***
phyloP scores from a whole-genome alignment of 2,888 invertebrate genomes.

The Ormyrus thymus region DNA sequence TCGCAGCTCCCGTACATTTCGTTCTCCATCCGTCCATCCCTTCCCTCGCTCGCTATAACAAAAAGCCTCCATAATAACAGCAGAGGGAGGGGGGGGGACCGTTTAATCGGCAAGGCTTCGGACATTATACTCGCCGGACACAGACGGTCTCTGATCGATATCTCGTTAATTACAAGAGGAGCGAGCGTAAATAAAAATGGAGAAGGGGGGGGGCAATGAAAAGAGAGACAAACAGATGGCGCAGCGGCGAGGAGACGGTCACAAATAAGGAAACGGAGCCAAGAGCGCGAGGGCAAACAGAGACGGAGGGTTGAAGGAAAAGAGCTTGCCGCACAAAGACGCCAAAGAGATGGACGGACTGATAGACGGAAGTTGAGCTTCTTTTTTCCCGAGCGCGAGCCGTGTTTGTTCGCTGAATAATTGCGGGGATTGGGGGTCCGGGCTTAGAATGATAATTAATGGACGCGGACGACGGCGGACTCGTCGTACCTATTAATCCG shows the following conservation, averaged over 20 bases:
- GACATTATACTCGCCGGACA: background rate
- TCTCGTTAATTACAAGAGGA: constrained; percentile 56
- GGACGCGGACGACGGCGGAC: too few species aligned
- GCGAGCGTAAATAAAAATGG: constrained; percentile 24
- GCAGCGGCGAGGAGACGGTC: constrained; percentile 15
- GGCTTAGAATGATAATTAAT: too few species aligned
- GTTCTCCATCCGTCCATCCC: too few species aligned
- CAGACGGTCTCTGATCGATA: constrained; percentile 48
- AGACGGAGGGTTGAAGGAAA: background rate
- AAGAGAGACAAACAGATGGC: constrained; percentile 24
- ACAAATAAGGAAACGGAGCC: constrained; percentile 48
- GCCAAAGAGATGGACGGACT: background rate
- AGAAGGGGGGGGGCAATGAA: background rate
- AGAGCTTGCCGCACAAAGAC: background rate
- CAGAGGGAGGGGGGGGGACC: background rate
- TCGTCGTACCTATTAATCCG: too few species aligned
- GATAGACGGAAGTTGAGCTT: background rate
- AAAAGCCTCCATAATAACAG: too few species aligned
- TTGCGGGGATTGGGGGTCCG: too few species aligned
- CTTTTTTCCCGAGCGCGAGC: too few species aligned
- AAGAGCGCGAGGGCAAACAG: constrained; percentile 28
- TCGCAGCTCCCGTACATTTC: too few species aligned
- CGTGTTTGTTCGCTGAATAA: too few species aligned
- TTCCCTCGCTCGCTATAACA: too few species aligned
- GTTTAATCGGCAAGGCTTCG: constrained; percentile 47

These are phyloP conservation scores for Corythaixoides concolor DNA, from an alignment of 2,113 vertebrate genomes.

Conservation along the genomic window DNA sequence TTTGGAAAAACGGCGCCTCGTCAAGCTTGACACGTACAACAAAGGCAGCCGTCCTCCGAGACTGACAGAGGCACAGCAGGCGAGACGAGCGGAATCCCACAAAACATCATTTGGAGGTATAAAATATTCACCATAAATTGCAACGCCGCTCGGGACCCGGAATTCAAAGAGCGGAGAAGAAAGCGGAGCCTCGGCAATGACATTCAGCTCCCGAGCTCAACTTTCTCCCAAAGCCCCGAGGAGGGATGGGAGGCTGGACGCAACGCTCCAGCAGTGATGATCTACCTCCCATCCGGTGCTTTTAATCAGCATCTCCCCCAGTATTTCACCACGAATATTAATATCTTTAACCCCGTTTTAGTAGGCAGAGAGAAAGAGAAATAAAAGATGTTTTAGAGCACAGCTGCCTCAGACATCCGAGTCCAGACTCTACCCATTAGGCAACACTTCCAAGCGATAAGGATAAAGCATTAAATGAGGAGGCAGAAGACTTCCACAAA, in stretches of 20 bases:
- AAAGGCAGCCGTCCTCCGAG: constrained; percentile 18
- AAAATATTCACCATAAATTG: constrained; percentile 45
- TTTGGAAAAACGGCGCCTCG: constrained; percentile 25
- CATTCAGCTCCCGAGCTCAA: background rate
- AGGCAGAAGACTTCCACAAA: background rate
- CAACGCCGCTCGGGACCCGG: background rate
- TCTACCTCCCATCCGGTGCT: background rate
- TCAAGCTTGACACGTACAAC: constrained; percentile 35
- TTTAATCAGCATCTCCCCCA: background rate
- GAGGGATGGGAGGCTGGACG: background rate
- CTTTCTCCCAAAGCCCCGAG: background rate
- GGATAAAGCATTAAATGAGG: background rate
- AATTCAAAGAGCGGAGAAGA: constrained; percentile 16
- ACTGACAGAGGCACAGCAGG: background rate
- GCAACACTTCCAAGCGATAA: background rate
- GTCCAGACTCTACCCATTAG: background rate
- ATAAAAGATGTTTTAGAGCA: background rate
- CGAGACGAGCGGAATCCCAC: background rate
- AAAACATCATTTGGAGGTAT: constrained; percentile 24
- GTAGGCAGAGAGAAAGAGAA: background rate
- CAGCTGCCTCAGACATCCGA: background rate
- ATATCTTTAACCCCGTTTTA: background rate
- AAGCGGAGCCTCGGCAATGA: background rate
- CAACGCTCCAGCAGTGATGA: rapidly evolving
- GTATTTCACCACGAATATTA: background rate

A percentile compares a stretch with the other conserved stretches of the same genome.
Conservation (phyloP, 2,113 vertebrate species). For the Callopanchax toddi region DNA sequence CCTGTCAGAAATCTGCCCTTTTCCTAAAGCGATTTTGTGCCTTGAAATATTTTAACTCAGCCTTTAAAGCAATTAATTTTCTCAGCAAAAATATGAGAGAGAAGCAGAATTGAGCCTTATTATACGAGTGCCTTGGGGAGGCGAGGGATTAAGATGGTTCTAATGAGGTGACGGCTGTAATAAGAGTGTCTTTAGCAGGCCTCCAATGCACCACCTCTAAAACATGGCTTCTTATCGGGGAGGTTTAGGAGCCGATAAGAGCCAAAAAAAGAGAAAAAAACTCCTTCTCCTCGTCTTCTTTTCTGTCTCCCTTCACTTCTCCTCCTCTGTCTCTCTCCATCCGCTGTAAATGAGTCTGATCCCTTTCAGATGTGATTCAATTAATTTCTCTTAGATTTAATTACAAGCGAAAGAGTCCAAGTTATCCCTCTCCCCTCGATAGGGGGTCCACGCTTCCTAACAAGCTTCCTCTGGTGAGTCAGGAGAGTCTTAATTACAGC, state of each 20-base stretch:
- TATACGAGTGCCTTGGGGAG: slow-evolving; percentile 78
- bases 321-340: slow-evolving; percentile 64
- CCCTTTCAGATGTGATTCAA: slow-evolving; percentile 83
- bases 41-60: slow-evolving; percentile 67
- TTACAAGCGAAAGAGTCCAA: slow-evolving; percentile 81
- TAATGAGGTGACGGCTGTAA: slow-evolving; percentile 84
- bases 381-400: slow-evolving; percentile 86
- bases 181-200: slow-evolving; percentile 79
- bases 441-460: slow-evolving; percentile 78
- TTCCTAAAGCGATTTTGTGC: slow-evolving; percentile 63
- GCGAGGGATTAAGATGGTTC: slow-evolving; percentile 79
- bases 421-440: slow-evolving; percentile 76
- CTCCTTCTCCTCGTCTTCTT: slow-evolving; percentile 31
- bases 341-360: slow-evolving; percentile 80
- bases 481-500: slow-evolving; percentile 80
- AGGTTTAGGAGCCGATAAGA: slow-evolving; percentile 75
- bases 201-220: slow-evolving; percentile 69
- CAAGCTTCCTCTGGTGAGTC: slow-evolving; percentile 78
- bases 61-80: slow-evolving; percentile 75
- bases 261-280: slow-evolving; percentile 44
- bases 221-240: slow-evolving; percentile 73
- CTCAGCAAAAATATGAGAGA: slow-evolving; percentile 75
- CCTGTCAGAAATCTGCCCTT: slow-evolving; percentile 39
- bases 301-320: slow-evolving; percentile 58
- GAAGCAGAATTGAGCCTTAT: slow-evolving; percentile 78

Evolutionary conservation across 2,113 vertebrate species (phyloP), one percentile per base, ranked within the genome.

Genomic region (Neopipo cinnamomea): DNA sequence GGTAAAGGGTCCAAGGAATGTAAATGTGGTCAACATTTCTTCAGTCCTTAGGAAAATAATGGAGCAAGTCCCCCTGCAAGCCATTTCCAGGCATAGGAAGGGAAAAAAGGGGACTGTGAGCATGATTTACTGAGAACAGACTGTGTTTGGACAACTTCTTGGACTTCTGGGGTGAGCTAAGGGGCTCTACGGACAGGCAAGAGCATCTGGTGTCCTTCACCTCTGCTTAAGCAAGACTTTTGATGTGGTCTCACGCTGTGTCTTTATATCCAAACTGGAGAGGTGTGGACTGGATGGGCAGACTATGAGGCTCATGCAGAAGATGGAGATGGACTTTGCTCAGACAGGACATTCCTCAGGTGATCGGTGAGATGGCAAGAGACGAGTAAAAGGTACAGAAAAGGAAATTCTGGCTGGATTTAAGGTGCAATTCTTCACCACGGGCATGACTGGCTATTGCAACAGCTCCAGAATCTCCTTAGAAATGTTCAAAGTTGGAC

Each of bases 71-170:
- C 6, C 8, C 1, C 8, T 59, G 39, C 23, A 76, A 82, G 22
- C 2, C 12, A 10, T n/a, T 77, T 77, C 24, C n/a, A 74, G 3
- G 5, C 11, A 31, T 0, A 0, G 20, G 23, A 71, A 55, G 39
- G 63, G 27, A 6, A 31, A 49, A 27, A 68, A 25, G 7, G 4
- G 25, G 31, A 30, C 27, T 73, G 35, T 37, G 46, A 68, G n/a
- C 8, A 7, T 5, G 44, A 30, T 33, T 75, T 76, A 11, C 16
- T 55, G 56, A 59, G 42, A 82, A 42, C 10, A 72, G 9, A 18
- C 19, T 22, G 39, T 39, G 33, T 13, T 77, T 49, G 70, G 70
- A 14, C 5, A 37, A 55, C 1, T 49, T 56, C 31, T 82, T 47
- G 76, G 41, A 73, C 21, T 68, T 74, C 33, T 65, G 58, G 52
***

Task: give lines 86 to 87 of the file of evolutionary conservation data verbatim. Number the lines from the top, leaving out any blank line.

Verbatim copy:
- C 2, C 12, A 10, T n/a, T 77, T 77, C 24, C n/a, A 74, G 3
- G 5, C 11, A 31, T 0, A 0, G 20, G 23, A 71, A 55, G 39